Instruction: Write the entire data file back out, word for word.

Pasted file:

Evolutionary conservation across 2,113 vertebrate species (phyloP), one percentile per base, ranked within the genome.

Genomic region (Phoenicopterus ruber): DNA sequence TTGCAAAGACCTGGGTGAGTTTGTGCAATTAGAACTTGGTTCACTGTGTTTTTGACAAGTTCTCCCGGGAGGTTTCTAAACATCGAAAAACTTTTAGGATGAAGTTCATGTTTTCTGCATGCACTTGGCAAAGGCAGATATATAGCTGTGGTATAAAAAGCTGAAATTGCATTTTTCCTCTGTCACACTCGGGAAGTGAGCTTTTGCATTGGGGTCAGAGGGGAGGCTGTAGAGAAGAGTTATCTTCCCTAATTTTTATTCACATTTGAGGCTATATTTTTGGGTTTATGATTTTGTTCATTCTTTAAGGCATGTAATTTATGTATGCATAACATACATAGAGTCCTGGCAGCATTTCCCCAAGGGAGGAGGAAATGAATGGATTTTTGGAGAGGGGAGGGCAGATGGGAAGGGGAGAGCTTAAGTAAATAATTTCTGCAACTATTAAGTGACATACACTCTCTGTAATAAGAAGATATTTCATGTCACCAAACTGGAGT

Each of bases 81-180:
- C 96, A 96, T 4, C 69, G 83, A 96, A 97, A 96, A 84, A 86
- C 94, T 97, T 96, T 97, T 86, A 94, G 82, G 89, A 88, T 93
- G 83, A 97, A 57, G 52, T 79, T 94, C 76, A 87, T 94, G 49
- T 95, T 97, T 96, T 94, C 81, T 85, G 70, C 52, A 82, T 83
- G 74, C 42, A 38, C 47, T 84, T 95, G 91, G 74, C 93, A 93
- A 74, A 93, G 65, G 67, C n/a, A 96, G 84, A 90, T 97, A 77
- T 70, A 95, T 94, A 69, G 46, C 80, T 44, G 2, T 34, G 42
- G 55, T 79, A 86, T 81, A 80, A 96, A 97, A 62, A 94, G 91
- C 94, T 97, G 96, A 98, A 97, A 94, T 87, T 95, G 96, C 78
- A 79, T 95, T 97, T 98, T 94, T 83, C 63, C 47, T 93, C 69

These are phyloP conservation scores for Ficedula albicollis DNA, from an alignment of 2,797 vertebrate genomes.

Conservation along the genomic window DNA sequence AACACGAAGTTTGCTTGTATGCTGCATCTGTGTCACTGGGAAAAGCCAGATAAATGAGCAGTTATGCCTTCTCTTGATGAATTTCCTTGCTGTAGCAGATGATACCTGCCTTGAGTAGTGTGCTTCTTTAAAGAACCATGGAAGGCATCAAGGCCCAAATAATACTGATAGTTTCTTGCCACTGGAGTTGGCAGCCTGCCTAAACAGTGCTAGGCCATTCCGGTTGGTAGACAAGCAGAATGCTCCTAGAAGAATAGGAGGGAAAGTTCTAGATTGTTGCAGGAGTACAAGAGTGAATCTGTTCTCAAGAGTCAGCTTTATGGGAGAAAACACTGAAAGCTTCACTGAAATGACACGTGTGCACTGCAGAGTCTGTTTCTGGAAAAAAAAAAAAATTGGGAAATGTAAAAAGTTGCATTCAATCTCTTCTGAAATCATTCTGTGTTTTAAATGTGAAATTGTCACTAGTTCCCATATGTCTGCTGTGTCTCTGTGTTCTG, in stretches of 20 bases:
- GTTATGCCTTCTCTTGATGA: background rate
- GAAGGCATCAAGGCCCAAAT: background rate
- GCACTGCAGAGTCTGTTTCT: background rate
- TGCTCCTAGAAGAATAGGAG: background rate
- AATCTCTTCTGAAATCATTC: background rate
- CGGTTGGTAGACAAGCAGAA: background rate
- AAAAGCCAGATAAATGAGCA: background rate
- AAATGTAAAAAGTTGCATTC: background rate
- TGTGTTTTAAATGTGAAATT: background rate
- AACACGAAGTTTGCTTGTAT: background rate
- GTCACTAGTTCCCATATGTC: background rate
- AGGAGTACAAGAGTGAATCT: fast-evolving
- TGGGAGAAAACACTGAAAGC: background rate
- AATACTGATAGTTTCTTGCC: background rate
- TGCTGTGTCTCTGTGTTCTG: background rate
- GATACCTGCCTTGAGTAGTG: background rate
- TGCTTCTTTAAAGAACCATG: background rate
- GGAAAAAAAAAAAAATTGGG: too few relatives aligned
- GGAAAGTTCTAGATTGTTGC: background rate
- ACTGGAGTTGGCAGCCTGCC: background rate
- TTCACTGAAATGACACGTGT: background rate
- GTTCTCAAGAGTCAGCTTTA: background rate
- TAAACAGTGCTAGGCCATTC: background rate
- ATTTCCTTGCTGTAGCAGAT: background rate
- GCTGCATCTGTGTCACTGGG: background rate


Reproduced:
Evolutionary conservation across 2,113 vertebrate species (phyloP), one percentile per base, ranked within the genome.

Genomic region (Phoenicopterus ruber): DNA sequence TTGCAAAGACCTGGGTGAGTTTGTGCAATTAGAACTTGGTTCACTGTGTTTTTGACAAGTTCTCCCGGGAGGTTTCTAAACATCGAAAAACTTTTAGGATGAAGTTCATGTTTTCTGCATGCACTTGGCAAAGGCAGATATATAGCTGTGGTATAAAAAGCTGAAATTGCATTTTTCCTCTGTCACACTCGGGAAGTGAGCTTTTGCATTGGGGTCAGAGGGGAGGCTGTAGAGAAGAGTTATCTTCCCTAATTTTTATTCACATTTGAGGCTATATTTTTGGGTTTATGATTTTGTTCATTCTTTAAGGCATGTAATTTATGTATGCATAACATACATAGAGTCCTGGCAGCATTTCCCCAAGGGAGGAGGAAATGAATGGATTTTTGGAGAGGGGAGGGCAGATGGGAAGGGGAGAGCTTAAGTAAATAATTTCTGCAACTATTAAGTGACATACACTCTCTGTAATAAGAAGATATTTCATGTCACCAAACTGGAGT

Each of bases 81-180:
- C 96, A 96, T 4, C 69, G 83, A 96, A 97, A 96, A 84, A 86
- C 94, T 97, T 96, T 97, T 86, A 94, G 82, G 89, A 88, T 93
- G 83, A 97, A 57, G 52, T 79, T 94, C 76, A 87, T 94, G 49
- T 95, T 97, T 96, T 94, C 81, T 85, G 70, C 52, A 82, T 83
- G 74, C 42, A 38, C 47, T 84, T 95, G 91, G 74, C 93, A 93
- A 74, A 93, G 65, G 67, C n/a, A 96, G 84, A 90, T 97, A 77
- T 70, A 95, T 94, A 69, G 46, C 80, T 44, G 2, T 34, G 42
- G 55, T 79, A 86, T 81, A 80, A 96, A 97, A 62, A 94, G 91
- C 94, T 97, G 96, A 98, A 97, A 94, T 87, T 95, G 96, C 78
- A 79, T 95, T 97, T 98, T 94, T 83, C 63, C 47, T 93, C 69

These are phyloP conservation scores for Ficedula albicollis DNA, from an alignment of 2,797 vertebrate genomes.

Conservation along the genomic window DNA sequence AACACGAAGTTTGCTTGTATGCTGCATCTGTGTCACTGGGAAAAGCCAGATAAATGAGCAGTTATGCCTTCTCTTGATGAATTTCCTTGCTGTAGCAGATGATACCTGCCTTGAGTAGTGTGCTTCTTTAAAGAACCATGGAAGGCATCAAGGCCCAAATAATACTGATAGTTTCTTGCCACTGGAGTTGGCAGCCTGCCTAAACAGTGCTAGGCCATTCCGGTTGGTAGACAAGCAGAATGCTCCTAGAAGAATAGGAGGGAAAGTTCTAGATTGTTGCAGGAGTACAAGAGTGAATCTGTTCTCAAGAGTCAGCTTTATGGGAGAAAACACTGAAAGCTTCACTGAAATGACACGTGTGCACTGCAGAGTCTGTTTCTGGAAAAAAAAAAAAATTGGGAAATGTAAAAAGTTGCATTCAATCTCTTCTGAAATCATTCTGTGTTTTAAATGTGAAATTGTCACTAGTTCCCATATGTCTGCTGTGTCTCTGTGTTCTG, in stretches of 20 bases:
- GTTATGCCTTCTCTTGATGA: background rate
- GAAGGCATCAAGGCCCAAAT: background rate
- GCACTGCAGAGTCTGTTTCT: background rate
- TGCTCCTAGAAGAATAGGAG: background rate
- AATCTCTTCTGAAATCATTC: background rate
- CGGTTGGTAGACAAGCAGAA: background rate
- AAAAGCCAGATAAATGAGCA: background rate
- AAATGTAAAAAGTTGCATTC: background rate
- TGTGTTTTAAATGTGAAATT: background rate
- AACACGAAGTTTGCTTGTAT: background rate
- GTCACTAGTTCCCATATGTC: background rate
- AGGAGTACAAGAGTGAATCT: fast-evolving
- TGGGAGAAAACACTGAAAGC: background rate
- AATACTGATAGTTTCTTGCC: background rate
- TGCTGTGTCTCTGTGTTCTG: background rate
- GATACCTGCCTTGAGTAGTG: background rate
- TGCTTCTTTAAAGAACCATG: background rate
- GGAAAAAAAAAAAAATTGGG: too few relatives aligned
- GGAAAGTTCTAGATTGTTGC: background rate
- ACTGGAGTTGGCAGCCTGCC: background rate
- TTCACTGAAATGACACGTGT: background rate
- GTTCTCAAGAGTCAGCTTTA: background rate
- TAAACAGTGCTAGGCCATTC: background rate
- ATTTCCTTGCTGTAGCAGAT: background rate
- GCTGCATCTGTGTCACTGGG: background rate